We’ve all heard that there are no dumb questions. That may or may not be true, but there are certainly some questions that are much better than others.

Every once in awhile, I get the opportunity to talk on the phone or possibly even in person with someone I greatly admire. It’s often a pastor I look up to or a leader who I want to learn from and when I get my window of time with them, I want to make sure I take full advantage of it.

If you want to grow in knowledge, skills, and leadership you’ve got to learn to make the most of these incredible opportunities.

Here are a few guidelines I use to make sure I capitalize on the opportunity and ensure they know their time wasn’t wasted with me:

1) Don’t ask them a question that can be answered on their website.

For instance, if you get 30 minutes with a pastor who you really admire, don’t ask him or her how many campuses they have or where the campuses are located. All you have to do is go to their church website for that information. You’re wasting their time (and yours) with questions like that. Do your homework in advance and make sure you're asking them questions that can’t be easily accessed elsewhere.

2) Don’t spend the majority of your time telling them your story.

As much as we all love talking about ourselves, this is not necessarily the time and place. Here’s a measurement I use: spend 20% of your time asking questions and sharing and the other 80% of your time listening. Remember this isn't an opportunity for you to tell them about all the incredible stuff you feel like you're doing. This is your moment to learn from someone who's willing to download to you the experience they've accumulated over time. Take advantage of every second and if you utilize that conversation to its maximum potential and hit it off, the likeliness that the relationship will continue increases (which will likely lend itself to those more personal conversations).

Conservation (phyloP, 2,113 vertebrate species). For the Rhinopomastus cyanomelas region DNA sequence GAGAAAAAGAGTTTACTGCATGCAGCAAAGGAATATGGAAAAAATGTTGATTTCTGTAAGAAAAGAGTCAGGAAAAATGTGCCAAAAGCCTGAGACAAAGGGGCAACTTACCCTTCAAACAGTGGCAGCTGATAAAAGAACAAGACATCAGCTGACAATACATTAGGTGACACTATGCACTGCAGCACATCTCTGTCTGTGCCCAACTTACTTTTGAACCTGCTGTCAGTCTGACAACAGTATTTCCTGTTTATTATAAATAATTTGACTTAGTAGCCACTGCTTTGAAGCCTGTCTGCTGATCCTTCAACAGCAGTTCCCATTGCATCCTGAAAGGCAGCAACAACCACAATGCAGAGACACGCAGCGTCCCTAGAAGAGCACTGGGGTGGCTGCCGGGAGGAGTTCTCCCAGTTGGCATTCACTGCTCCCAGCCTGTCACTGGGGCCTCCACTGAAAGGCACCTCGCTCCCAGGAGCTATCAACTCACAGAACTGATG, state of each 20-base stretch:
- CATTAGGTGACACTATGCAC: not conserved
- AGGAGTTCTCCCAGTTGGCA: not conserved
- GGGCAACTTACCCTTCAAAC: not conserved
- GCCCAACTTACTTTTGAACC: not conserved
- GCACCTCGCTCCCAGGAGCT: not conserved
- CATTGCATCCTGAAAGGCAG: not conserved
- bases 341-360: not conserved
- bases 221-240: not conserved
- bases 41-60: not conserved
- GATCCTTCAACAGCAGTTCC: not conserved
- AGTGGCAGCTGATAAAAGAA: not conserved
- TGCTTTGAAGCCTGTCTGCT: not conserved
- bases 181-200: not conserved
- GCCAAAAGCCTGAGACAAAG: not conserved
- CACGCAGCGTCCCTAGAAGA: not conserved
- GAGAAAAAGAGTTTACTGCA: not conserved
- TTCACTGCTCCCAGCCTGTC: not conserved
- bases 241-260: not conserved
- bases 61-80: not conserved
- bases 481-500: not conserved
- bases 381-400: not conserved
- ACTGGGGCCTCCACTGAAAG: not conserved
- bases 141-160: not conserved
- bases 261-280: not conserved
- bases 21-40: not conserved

3) Don’t waste time asking questions that someone else on their staff is better suited to answer.

If your meeting with a CEO, don't ask them questions about development. If you want to learn more about development, meet with the VP of Development. Tap into the relevant space they operate and lead in- this is where they will have the most useful advice to offer.

4) Respect their time.

Some advisors and leaders may take your occasional phone call, but this doesn’t mean he or she can talk to you on a monthly basis. Be appreciative and respectful for the time you received and don’t waste it by using it to try to get more time out of them in the future. If they have additional time to offer, I promise you they’ll graciously offer it.

5) Don’t ask them questions about someone else.

If you’re talking with Leader A, don’t ask him or her questions about Leader B. Ask questions about their life, their leadership, and their influence. This will make them feel valued and appreciated for their time with you.


If you want to be a good leader, you’ve got to be a great learner. If you want to be a great learner you’ve got to be an exceptional listener. Make the most of these opportunities to sit down with a mentor because they can become foundational to the future of your leadership.

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